Museo della Natura Morta

Museo della Natura Morta, Poggio a Caiano: Address, Phone Number, Museo della Natura Morta Reviews: 4.5/5

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Museo della Natura Morta

Museo della Natura Morta
4.5
Speciality Museums • Art Museums • History Museums
Temporarily closedClosed until further notice
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4.5
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Brun066
Florence, Italy10,031 contributions
An attraction not to be missed
Feb 2019 • Couples
The Museum of "Nature morte", ie"Still Life" paintings, is housed inside the famous Villa Medicea.
As can be seen by anyone who visits the monumental Villa's apartments, the memory of the Medici's ruling house is entrusted above all to architecture, then to the splendid central hall frescoed by Giorgio Vasari, while the original furnishings of the Medici age have long since disappeared. As for the current furniture, it is mostly witness of the Napoleonic period (1809-1814), and also of the period in which the capital of the newborn Kingdom of Italy (after Turin and before Rome) is located in Florence (1865-1870), so the villa is used by King Vittorio Emanuele II as a hunting lodge or for meetings with the Countess of Mirafiori, the king's "morganatic" wife.
Instead the rooms, located on the upper floors, where now the Still Life Museum is located, have remained under-utilized until 2007, when many dozens of paintings from the museums of Florence have been placed here, to constitute an original, specialized collection.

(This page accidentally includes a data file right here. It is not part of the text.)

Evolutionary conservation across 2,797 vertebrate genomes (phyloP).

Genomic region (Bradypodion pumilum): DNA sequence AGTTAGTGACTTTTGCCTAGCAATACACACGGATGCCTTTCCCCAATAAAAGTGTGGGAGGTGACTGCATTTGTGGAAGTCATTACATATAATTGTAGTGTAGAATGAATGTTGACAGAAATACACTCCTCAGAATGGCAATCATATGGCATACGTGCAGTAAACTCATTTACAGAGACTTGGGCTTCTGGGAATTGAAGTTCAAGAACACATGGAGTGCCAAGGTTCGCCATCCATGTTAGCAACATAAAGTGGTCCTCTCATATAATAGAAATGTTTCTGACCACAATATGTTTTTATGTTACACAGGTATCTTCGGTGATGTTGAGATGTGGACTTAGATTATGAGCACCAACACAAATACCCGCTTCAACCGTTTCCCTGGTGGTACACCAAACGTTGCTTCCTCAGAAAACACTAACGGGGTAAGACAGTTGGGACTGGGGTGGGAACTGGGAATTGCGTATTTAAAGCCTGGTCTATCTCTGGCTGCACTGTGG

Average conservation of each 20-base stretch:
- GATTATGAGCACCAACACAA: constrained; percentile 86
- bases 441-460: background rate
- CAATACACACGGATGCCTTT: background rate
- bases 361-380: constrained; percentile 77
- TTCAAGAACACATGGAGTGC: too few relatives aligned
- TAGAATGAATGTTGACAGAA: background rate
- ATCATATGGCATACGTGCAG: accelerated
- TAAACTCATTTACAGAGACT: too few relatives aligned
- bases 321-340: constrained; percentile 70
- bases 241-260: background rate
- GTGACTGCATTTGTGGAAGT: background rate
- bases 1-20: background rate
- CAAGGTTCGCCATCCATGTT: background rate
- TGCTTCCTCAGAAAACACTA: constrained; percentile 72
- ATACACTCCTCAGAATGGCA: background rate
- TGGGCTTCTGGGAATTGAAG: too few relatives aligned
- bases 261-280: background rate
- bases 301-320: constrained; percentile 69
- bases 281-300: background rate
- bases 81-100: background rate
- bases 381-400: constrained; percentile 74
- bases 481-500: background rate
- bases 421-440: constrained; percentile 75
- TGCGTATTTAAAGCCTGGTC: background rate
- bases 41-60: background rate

In fact this museum, even for those who have some knowledge of the main art collections in Europe, is a pleasant surprise. It isn't the result of a fictive juxtaposition of different works, having as common subject the "Still life"; it's a collection of homogeneous works (often enclosed within precious frames), largely originating from the patronage of the Medici family.
So this collection allows us to appreciate the number, the different homeland, and the quality of the artists who produced their works for the ruling family.
Furthermore, the collection allows us to evaluate how the border between art and science is labile in this case. In fact, especially the Florentine painter Bartolomeo Bimbi (1648-1729), present with almost sixty paintings, has carefully documented the cultivars of citrus, apples and other fruits, which were cultivated at his time in the region, and which today are largely extinct. The demonstration is the more effective, since in some cases these cultivars (many tens) are numbered and named in a list painted on the lower part of the canvas.
All this, and more, is the subject of the guided tour (free) that is held every hour by competent and effective staff, according to a timetable published on the official Museum's website (different timetable from that of the monumental apartments).
Basically, this is an absolutely must-see attraction.
Written 12 February 2019
This review is the subjective opinion of a Tripadvisor member and not of Tripadvisor LLC.

Dr_Max_Gutbrod
Moscow, Russia78 contributions
Mind Pontormo and Veronese
Aug 2016 • Friends
One can enjoy the absurdities of modern tourism here. What is listed above is only part of what can be seen, there also is the ability to get into the villa and look at the paintings, but only at certain times and for not more than a total of 60 min.

The Pontormo that is there, to my mind, deserves the highest attention possible, the Veronese is beautiful, but you are left on your own to discover them and distribute the limited time you are given among them.
Written 28 August 2016
This review is the subjective opinion of a Tripadvisor member and not of Tripadvisor LLC.
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